"That was just from our brief exposure," Hargrove says. "Imagine the whales always having to swim through it."
The mucus secreted by the eyes of the killer whales -- whether it's triggered by chlorine, more frequent exposure to the air, or other factors of captivity, like looking up into the sun more often, or even all of the above -- appears to offer some protection. There is no obvious trend (according to the trainers I have spoken with) of older killer whales predictably developing sight problems in captivity.
But that's not true for all captive marine mammals, I learned. Pinnipeds, like sea lions and walruses, apparently do not have the effective eye protection sported by killer whales, and routinely suffer from premature cataracts, corneal disease, and lens issues. According to one study, chlorine and water treatment chemicals play a role, but sunlight is a key causative factor. The study explains:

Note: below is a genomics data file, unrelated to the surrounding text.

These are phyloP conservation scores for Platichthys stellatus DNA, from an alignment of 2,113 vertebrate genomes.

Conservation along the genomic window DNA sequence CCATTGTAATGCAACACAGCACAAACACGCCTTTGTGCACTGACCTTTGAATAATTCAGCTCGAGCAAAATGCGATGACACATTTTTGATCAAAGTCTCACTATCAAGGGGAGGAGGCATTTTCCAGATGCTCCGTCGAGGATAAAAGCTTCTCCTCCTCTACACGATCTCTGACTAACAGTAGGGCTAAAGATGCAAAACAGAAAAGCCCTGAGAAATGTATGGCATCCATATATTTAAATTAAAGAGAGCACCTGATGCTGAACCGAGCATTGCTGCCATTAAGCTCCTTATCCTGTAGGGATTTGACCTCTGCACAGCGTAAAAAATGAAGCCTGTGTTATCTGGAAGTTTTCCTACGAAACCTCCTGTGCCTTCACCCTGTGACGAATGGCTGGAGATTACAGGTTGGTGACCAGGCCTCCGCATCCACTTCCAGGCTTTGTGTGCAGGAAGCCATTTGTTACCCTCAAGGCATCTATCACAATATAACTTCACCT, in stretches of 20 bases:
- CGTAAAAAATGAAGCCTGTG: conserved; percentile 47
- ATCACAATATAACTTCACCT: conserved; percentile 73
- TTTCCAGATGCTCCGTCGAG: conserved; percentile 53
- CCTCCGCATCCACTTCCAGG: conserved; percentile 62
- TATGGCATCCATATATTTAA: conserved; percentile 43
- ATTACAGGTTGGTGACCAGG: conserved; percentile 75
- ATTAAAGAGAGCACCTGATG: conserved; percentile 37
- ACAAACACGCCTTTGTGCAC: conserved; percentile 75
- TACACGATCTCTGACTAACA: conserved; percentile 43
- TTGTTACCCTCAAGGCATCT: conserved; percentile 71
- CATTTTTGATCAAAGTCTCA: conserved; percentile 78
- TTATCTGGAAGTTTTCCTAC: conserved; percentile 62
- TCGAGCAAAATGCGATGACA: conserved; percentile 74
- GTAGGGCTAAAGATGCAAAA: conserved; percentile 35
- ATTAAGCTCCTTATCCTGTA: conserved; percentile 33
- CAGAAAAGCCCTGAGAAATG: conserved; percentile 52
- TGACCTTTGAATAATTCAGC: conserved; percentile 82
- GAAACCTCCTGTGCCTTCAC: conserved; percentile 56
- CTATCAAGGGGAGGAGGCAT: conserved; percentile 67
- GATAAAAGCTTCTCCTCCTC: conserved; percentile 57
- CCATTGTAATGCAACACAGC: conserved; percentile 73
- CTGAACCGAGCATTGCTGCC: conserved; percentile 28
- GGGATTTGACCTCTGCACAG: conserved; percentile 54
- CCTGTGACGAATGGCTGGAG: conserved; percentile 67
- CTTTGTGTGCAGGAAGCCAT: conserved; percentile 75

"[C]aptive pinnipeds are frequently housed in pools painted a light blue color which is very effective at reflecting most of the UV light energy back towards the animals as they dive and swim. As well, captive pinnipeds are often housed in deep grottos or pools where they must look up frequently to see out of the exhibit or to catch fish.... When keepers, trainers, or members of the public feed the animals they may inadvertently force the animals to look directly into the sun to get their fish reward. These conditions may cause damage to the eyes of captive pinnipeds because they are forced to be exposed to far more UV light than their wild counterparts. This is supported by studies such as a recent publication that identified pinnipeds with no access to shade were 10 times more likely to develop cataracts or lens luxations."